Back in April, a new study from StreamElements and Arsenal revealed that all game streaming platforms except Mixer saw massive growth in April, with 98% more hours watched year-over-year for Twitch. YouTube and Facebook Gaming also got a big boost from the lockdown caused by the worldwide covid-19 pandemic, while Mixer showed an abysmal +0.2% YoY growth. Other data also showed that Mixer had close to 70K concurrent viewers on average, while Twitch has 1.9 million. Mixer just never had a chance.

Why did Xbox partner with Facebook Gaming?

Having failed to elevate Mixer into a platform that can rival heavyweights from Amazon and Google, two companies that Xbox head Phil Spencer designated as Microsoft’s true gaming rivals, Microsoft had no choice but look for an honorable exit. “It became clear that the time needed to grow our own live streaming community to scale was out of measure with the vision and experiences that Microsoft and Xbox want to deliver for gamers now, so we’ve decided to close the operations side of Mixer and help the community transition to a new platform, the Mixer team explained on Monday.

While Microsoft may have been able to sell Mixer to another company, the software giant surprised many by announcing a new partnership with Facebook Gaming. “This is a key part of a broader effort that Xbox and Facebook Gaming are embarking on, bringing new experiences and opportunities to the entire world of gaming,” the Mixer team said on Monday. The last sentence makes it pretty clear that what Microsoft is really interested in is “new experiences and opportunities” made possible by Facebook’s massive platform.

At first sight, teaming up with Facebook, a company with a terrible reputation, doesn’t exactly seem like a smart decision. While Mixer streamers now have to possibility to transition to Facebook Gaming, it appears that most of them are flocking to Twitch instead. As a matter of fact, Twitch is the only alternative game streaming option on Xbox One right now, and the one that the Mixer team specifically recommended to use on the console after July 22 when Mixer will shut down.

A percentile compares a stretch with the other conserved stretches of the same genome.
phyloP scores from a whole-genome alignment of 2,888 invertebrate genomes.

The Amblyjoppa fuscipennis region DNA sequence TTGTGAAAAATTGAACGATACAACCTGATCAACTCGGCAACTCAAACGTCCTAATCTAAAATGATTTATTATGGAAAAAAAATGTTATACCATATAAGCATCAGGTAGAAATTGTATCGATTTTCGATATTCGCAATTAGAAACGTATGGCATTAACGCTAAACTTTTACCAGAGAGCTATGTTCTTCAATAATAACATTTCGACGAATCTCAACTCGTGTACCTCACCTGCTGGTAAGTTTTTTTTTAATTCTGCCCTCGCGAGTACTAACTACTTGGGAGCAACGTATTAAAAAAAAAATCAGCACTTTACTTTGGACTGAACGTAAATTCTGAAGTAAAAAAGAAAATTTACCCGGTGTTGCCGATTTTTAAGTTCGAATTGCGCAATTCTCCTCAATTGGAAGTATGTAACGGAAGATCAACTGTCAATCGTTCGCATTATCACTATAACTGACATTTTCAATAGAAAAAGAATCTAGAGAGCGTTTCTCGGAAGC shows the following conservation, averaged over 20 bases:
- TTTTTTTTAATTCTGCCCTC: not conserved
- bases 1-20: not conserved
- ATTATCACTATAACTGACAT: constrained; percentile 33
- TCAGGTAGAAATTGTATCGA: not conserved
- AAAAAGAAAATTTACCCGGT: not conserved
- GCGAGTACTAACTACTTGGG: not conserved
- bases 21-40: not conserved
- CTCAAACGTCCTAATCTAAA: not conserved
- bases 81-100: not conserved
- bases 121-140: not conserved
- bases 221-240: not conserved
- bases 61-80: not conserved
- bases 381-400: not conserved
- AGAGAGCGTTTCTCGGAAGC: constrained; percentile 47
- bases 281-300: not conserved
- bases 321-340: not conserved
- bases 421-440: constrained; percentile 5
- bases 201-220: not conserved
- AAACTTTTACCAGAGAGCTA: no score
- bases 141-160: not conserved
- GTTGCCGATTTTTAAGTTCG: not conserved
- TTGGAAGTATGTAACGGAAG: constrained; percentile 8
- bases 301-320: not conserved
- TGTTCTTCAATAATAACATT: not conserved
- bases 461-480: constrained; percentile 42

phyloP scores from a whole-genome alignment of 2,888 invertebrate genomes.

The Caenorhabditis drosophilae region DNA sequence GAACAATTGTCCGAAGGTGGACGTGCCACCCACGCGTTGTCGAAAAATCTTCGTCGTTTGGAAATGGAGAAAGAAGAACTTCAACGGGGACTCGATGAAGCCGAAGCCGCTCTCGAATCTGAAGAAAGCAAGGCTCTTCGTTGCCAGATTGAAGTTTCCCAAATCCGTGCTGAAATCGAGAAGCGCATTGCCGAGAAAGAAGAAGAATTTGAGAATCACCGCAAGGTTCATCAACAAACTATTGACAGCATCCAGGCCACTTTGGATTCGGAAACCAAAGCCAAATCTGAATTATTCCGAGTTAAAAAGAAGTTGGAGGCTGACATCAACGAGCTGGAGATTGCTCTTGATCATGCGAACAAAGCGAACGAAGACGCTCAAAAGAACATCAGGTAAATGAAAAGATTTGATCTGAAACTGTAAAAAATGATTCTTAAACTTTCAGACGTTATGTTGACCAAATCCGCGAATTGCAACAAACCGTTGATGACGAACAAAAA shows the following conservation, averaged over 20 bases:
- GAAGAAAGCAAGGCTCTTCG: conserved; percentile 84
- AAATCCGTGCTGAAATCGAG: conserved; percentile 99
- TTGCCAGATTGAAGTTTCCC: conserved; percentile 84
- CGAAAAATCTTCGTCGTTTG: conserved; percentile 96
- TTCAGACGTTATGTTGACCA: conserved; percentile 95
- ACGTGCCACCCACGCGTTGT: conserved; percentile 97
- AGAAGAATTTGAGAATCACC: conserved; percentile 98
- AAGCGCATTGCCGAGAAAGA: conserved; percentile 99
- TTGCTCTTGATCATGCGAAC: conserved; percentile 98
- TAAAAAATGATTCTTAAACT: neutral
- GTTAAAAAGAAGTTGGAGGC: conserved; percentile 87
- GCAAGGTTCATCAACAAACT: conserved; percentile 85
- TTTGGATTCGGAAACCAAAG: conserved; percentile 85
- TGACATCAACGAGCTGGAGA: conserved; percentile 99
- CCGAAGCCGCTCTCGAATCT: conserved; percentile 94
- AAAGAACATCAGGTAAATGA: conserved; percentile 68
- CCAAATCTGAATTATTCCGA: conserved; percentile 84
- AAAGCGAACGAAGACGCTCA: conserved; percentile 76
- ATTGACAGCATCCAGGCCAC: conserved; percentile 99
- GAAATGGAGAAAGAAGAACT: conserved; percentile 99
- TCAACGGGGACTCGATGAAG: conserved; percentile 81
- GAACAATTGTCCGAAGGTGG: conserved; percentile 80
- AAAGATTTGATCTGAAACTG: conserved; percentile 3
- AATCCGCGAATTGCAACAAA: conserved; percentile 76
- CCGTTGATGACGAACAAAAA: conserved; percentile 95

Most Mixer streamers are currently migrating to Twitch instead of Facebook Gaming.

So, why teaming up with Facebook while it’s clear that most Mixer streamers are moving to Twitch? If you’re reading this, you’re probably thinking that Facebook is a creepy company that wants to know everything about you. But for many people, Facebook is almost a synonym to the Internet, just like WeChat is for Internet users in China. The company also gained some gaming credibility after purchasing Oculus back in 2014, and Facebook Gaming is actually a thriving platform. According to the aforementioned study from StreamElements and Arsenal, it showed a 238% YoY growth in April with 291M hours watched, which is much higher than the 99% YoY growth for the industry.

“Every month, more than 700 million people play a game, watch a gaming video or interact in a gaming Group on Facebook,” the Mixer team emphasized on Monday. Facebook Gaming is certainly not to be underestimated, and some high-profile Mixer streamers such as King Gothalion and Queen Eliminator have decided to move to Facebook Gaming. While Microsoft won’t force any Mixer streamers to move to Facebook’s platform, the terms of the deal are actually pretty good, with Mixer Partners being granted partner status with Facebook Gaming, with the ability to monetize their content right away. That’s certainly better than starting from scratch on Twitch or YouTube.